This guide will walk you through the process of creating a Java library in a Maven project, push a built artifact to Gemfury, and then import it as a dependency in another Maven project. Before you get started, be sure you have the following: Local Maven installation (3.3.1+) Gemfury account Maven is a project management tool, commonly used in the Java ecosystem. It can be used to specify project information for Java libraries, so the library can easily be linked in other Maven projects. 

Creating a Java library

To get started in creating your Java library, initialize your Maven project with mvn archetype:generate: $ mvn archetype:generate -DartifactId=foolib \ -DarchetypeArtifactId=maven-archetype-quickstart -DarchetypeVersion=1.4 \ -DinteractiveMode=false $ cd foolib Please take note to use your own values for groupId and artifactId. This command will create an initial pom.xml file to describe your project. The file will contain the project’s name and its dependencies. At this point, you may customize the generated pom.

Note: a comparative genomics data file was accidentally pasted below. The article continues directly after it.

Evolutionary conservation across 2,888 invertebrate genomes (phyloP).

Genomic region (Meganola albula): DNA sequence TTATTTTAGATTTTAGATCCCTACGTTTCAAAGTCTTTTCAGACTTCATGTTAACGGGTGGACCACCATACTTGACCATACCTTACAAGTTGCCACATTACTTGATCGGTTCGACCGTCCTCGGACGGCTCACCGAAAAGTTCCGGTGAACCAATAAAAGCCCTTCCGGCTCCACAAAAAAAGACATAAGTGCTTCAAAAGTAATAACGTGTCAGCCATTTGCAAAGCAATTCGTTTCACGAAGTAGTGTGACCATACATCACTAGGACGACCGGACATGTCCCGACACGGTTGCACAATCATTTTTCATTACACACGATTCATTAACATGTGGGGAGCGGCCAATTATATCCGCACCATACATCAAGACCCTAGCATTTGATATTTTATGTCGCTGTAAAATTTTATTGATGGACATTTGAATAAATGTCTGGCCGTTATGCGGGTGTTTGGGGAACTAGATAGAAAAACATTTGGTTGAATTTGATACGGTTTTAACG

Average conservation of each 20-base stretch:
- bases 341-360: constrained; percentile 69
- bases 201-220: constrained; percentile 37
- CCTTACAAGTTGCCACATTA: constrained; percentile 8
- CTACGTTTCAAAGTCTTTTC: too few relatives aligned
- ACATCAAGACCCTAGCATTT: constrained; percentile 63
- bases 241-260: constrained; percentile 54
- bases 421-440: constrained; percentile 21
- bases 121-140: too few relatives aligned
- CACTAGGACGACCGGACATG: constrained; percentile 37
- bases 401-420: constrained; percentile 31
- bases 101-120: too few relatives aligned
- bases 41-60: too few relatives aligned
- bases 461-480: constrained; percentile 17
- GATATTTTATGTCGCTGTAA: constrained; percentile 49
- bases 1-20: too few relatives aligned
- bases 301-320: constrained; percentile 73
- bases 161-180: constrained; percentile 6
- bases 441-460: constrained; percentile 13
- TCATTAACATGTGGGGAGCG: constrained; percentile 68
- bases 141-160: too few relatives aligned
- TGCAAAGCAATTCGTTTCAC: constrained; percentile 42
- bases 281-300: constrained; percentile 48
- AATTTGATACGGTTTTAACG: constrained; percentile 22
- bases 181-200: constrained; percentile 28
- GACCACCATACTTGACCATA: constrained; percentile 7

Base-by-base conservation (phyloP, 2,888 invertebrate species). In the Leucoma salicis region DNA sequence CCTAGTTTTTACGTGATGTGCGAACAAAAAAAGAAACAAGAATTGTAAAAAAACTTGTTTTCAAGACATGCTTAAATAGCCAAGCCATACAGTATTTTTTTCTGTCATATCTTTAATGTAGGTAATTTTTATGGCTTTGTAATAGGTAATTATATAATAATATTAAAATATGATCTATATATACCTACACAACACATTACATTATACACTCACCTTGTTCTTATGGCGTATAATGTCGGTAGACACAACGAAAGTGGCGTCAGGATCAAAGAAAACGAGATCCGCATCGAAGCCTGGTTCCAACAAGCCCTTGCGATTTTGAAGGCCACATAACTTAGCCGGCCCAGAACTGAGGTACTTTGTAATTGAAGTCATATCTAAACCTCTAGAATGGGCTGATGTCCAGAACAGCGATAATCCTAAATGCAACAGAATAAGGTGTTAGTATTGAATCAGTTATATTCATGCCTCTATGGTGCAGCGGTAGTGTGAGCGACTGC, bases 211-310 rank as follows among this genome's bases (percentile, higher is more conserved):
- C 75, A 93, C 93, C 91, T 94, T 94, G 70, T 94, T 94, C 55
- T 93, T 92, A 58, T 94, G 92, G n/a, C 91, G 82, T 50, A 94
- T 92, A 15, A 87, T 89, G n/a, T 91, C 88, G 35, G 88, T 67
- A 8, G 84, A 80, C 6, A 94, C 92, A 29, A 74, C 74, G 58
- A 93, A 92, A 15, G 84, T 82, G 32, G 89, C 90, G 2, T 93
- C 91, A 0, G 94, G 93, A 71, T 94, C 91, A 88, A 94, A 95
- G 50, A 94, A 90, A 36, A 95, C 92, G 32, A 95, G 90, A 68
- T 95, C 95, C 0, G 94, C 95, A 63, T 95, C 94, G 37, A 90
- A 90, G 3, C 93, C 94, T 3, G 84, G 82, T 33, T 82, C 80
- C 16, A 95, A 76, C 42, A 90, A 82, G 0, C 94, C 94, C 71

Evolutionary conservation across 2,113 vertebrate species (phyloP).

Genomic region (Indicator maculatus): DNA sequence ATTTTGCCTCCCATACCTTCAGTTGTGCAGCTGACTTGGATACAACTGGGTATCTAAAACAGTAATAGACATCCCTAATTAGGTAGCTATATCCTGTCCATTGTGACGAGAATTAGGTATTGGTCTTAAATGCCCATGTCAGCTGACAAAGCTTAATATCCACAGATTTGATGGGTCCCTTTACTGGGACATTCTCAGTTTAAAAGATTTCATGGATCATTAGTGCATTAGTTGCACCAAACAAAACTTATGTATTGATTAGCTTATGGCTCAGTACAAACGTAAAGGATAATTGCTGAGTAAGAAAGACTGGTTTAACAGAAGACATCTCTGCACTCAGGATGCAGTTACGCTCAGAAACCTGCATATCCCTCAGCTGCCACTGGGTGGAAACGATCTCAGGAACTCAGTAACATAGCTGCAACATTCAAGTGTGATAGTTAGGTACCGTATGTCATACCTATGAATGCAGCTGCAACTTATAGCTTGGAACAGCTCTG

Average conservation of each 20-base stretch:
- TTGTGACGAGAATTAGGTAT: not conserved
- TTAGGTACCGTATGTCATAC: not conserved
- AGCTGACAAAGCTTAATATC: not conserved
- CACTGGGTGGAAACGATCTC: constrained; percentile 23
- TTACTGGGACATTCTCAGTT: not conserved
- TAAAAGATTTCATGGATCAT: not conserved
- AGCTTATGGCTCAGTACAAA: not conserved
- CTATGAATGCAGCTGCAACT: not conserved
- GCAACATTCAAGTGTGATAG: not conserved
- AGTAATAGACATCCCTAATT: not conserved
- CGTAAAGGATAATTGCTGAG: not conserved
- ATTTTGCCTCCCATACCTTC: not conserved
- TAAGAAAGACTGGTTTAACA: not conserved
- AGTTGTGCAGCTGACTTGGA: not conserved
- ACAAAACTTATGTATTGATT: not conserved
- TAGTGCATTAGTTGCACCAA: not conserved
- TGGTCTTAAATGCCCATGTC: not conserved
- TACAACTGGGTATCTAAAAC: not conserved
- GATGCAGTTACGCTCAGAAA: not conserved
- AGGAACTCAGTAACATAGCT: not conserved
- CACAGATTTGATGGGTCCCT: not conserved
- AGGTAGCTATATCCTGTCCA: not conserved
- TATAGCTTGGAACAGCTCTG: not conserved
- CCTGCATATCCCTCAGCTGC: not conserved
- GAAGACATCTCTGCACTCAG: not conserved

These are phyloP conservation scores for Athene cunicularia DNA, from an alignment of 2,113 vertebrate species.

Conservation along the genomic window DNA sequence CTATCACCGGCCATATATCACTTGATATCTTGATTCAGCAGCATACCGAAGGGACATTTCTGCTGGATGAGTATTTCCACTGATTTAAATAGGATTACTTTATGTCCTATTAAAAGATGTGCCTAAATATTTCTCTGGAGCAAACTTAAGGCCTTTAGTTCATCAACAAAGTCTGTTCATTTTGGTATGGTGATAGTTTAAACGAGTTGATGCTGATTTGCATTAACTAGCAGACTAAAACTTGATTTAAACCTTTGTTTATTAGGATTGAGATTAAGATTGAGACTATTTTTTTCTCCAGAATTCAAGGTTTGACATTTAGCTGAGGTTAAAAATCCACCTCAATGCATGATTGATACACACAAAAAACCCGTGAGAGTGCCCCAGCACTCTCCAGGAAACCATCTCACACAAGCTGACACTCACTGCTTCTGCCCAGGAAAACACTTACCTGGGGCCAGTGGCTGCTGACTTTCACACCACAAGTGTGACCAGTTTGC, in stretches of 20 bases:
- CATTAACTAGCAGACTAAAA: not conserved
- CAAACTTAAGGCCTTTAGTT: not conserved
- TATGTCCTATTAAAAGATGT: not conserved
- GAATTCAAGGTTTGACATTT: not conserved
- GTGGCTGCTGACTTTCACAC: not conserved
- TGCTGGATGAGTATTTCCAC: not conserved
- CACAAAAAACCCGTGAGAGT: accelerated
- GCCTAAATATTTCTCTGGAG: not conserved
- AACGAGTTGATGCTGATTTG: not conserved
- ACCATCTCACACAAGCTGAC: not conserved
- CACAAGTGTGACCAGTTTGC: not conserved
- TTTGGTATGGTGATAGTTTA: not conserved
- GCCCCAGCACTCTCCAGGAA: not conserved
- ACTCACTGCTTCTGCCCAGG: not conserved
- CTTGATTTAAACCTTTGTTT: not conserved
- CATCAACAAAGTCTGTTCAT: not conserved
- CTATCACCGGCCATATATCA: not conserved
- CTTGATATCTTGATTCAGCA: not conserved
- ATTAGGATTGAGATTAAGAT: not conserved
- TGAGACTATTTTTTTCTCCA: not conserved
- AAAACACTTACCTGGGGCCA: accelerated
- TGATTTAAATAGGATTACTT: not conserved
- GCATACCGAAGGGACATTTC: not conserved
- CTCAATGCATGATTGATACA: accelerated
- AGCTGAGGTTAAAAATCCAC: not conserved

Upload your Java library

Now that you have created your Java library, you can now push the generated artifact into your Gemfury account. To do that, you can use the Maven deploy function. Configure Maven project First, you will need to configure your Maven project. Add a new repository entry in the distributionManagement section on the pom.xml of your project with your Repository URL. The distributionManagement tag should be a direct child of your project tag. 

Install library with Maven

Now that you have uploaded the artifact containing your Java library in your Gemfury account, you can use your library as a dependency in a Maven project. To use your library, you can reference the artifact as a dependency in your project’s pom.xml. <project xmlns=...> ... <dependencies> <dependency> <groupId></groupId> <artifactId>foolib</artifactId> <version>1.0-SNAPSHOT</version> <scope>test</scope> </dependency> </dependencies> ... </project> Next, you will need to add your Gemfury account Maven’s repository, so Maven can find the artifact.